27 October 2006

Finding a topic...

When looking for a topic there are a few things you'll want to consider. One of them is making certain it is a topic with which you won't get sick. You'll be spending a lot of time reading/researching your topic so if it's not something you're passionate about, then you'll probably get board/angry with it.

When trying to decide on your topic consider these questions: What would be my purpose? Why am I writing on that subject to begin with? What is it I want to know about this topic?

The other trick is using a topic that is neither too narrow, nor to general.

For example, the topic of Media Violence is simply far too large to research without refining my search for information. There are too many aspects of media and of violence to consider. I have to narrow it down. If I wanted to focus on Media Violence and teenagers, that would give me a focus in which to direct my research. Even this topic may be too general. So to narrow it down even further, I might change it to: Media Violence and it's effect on teenagers. To narrow that down even further, I might limit my results to those articles/studies/essays that have only to do with video games, films, and television. Or I could just choose one of those three as the focus of my research.

If that is the topic I'd like to research*, I now have to come up with a researchable question, or assertion, to answer in my paper, like: Can Media Violence affect teens?, or Media Violence causes teens to act aggressively.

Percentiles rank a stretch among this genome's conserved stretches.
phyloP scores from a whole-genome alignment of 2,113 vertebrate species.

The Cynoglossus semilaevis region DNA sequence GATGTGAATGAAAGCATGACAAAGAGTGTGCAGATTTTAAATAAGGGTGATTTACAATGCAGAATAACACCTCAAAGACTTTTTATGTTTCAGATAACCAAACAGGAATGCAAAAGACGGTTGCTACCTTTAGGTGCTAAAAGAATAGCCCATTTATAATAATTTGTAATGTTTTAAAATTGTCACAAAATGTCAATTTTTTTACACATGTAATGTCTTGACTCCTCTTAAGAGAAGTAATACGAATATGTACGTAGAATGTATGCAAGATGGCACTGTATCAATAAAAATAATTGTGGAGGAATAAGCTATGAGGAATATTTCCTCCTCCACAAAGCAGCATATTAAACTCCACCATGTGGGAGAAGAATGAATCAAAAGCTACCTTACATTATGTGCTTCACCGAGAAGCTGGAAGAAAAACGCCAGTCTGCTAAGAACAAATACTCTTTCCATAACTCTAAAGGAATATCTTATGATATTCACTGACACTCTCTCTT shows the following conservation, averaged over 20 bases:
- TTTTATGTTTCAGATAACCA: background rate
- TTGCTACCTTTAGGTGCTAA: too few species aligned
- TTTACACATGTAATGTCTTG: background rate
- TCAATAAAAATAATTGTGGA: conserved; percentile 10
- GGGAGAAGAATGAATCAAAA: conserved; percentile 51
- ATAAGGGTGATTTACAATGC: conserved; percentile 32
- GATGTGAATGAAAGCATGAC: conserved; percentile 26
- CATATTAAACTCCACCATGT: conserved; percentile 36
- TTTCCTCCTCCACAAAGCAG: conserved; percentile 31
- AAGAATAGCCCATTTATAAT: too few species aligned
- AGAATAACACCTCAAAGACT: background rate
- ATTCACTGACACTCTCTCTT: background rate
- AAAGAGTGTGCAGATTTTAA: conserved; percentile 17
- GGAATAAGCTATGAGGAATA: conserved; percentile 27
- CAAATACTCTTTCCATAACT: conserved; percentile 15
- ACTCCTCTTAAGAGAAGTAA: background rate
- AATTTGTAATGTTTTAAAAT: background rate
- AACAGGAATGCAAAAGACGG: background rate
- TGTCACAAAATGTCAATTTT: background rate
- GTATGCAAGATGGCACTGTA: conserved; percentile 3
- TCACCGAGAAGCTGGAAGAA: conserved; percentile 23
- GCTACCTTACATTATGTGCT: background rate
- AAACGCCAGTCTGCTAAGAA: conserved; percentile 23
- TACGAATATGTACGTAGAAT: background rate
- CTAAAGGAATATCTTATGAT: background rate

My null hypothesis would be that Media Violence does not have any affect on teenagers.

When conducting your search you should only be citing sources that you have deemed credible, have been peer-reviewed (deemed credible by other experts in the field), and that are recent. I'll only allow cited material that has been published in the last five years.


*A note on the Research Paper...

In school you're taught that a research paper is looking up information on a topic then presenting that information in a paper. Not true! You are not conducting research if all you are doing is reciting what others have discovered. This type of writing is called a Literature Review. You are simply providing a summary of information that has already been presented on your subject. A Research Paper is one that is written that summarizes the results of research, or an experiment.